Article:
Drug impairment is a significant issue that could jeopardize one’s safety and productivity. That’s why drug testing and impairment evaluation are essential to maintain safety standards. Consequently, law enforcement, employers, and medical practitioners use drug impairment testing to identify drug-impaired individuals. Across the United States, the Drug Evaluation and Classification (DEC) and Drug Recognition Expert (DRE) programs are the standardized procedures for the drug impairment evaluation. Here’s a comprehensive guide to drug impairment test.
I. What is drug impairment testing?
Drug impairment testing is a series of evaluations used to determine the level of drug influence on a person’s ability to operate a vehicle or perform a task safely. It encompasses a range of tests curated at detecting a variety of drugs, including illegal drugs, prescription drugs, and alcohol.
II. Drug Evaluation and Classification (DEC) Program
The DEC program is an examination taken by police officers for certification to evaluate impaired drivers. The DEC program is meant to train and certify police officers with the skills and knowledge to identify and evaluate drug-impaired drivers. The DEC program is a 12-step comprehensive course that focuses on identifying signs and symptoms of drug impairment based on observation, physical examination, and behavioral evaluations. Some of the signs of drug impairment include dilated pupils, sleepiness, bloodshot eyes, poor coordination, poor motor skills, and flushed face. The DEC program also includes a standardized set of evaluations that officers use to identify the categories of drugs responsible for the impairment.
III. Drug Recognition Expert (DRE) Program
The Drug Recognition Expert (DRE) program is similar to the DEC program, but more specialized. It trains law enforcement officers to identify and evaluate individuals under the influence of drugs other than just alcohol. DRE is a 12-step program that involves four phases which includes a face to face interview with the drug-impaired individual, physical observation of the person, a walk and turn test, horizontal gaze nystagmus test, the one-leg stand test, and blood pressure screening. The officers use this information to determine the type of drug responsible for the impairment. However, it is noteworthy that a DRE certified police officer’s testimony alone is not sufficient evidence in a court of law.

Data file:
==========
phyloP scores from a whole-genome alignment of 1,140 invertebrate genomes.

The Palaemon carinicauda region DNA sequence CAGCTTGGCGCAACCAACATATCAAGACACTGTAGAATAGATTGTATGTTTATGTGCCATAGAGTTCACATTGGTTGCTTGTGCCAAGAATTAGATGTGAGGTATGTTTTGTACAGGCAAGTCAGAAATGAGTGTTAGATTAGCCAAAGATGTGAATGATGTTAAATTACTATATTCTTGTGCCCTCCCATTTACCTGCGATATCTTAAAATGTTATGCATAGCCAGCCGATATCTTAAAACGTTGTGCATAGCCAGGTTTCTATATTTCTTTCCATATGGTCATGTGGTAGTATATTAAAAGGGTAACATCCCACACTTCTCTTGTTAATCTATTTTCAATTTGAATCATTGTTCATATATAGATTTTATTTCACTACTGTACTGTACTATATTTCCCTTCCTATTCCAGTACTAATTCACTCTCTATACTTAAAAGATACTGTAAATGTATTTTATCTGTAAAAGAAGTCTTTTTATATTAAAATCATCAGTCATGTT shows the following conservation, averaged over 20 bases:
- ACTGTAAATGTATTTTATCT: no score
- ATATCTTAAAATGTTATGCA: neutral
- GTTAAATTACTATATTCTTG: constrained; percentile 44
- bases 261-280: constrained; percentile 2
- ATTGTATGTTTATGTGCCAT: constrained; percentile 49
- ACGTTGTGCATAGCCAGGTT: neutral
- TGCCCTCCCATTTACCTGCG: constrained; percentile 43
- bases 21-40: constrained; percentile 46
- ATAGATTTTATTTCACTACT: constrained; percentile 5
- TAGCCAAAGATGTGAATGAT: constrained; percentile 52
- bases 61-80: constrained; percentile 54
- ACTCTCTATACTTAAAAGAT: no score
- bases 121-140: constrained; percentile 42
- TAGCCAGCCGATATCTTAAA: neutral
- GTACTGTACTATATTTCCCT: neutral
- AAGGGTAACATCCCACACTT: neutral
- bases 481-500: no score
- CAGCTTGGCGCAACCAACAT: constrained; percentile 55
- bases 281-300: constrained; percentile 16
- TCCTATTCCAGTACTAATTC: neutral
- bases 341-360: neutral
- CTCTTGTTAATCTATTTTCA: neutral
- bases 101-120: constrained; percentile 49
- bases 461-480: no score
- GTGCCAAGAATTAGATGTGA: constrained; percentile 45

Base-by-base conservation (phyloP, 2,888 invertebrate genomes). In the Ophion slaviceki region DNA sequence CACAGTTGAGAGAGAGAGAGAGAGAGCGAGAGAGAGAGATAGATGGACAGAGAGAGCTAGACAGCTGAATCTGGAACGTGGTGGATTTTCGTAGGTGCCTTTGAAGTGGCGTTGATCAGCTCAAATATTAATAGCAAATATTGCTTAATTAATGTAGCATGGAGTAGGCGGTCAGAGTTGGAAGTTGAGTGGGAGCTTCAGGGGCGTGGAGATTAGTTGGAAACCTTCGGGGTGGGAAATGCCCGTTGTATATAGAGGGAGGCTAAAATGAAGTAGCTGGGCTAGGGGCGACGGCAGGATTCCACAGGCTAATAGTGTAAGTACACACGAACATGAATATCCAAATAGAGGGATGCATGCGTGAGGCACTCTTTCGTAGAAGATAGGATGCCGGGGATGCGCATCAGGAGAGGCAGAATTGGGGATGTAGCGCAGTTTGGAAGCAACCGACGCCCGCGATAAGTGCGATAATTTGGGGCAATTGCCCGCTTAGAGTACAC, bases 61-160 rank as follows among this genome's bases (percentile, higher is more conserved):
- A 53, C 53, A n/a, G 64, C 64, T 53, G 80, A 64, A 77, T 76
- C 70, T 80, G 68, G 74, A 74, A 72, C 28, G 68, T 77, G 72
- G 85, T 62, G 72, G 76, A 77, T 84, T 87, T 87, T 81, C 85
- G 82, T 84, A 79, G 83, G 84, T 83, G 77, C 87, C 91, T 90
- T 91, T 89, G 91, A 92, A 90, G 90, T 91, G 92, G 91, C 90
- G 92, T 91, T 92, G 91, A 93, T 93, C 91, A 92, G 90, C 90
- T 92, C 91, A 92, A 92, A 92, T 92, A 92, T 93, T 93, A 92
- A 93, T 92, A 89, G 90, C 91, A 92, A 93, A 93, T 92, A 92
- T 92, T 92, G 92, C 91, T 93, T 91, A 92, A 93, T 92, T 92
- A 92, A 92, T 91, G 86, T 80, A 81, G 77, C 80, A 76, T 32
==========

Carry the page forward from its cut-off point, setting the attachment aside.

IV. Workplace and Medical Impairment Testing
Drug evaluations are not only exclusive to law enforcement authorities. Employers can also require drug impairment testing for individuals in safety-sensitive positions, as it is a crucial component of the company’s safety policy. Medical practitioners can also perform impairment testing when treating a patient experiencing drug abuse.
Companies and healthcare facilities usually conduct urine testing for drugs and drug metabolites, which can detect previous drug use but does not confirm current on-the-job drug abuse. Furthermore, a Z-score interpretation of laboratory results helps employers and medical practitioners be confident that readings are accurate.
In conclusion, drug impairment testing is an essential process that reestablishes workplace safety and personal safety. It helps in identifying individuals who are unfit to operate machinery or perform crucial tasks due to intoxication or drug use. Conversely, if an individual is found to be impaired, this can lead to employment or legal consequences. Nevertheless, it is worth noting that drug impairment testing procedures do have limitations, and the results should not be taken as the final judgment. It should nonetheless serve as a useful tool in identifying drug-impaired individuals. Overall, drug impairment testing serves a pivotal role in ensuring public safety.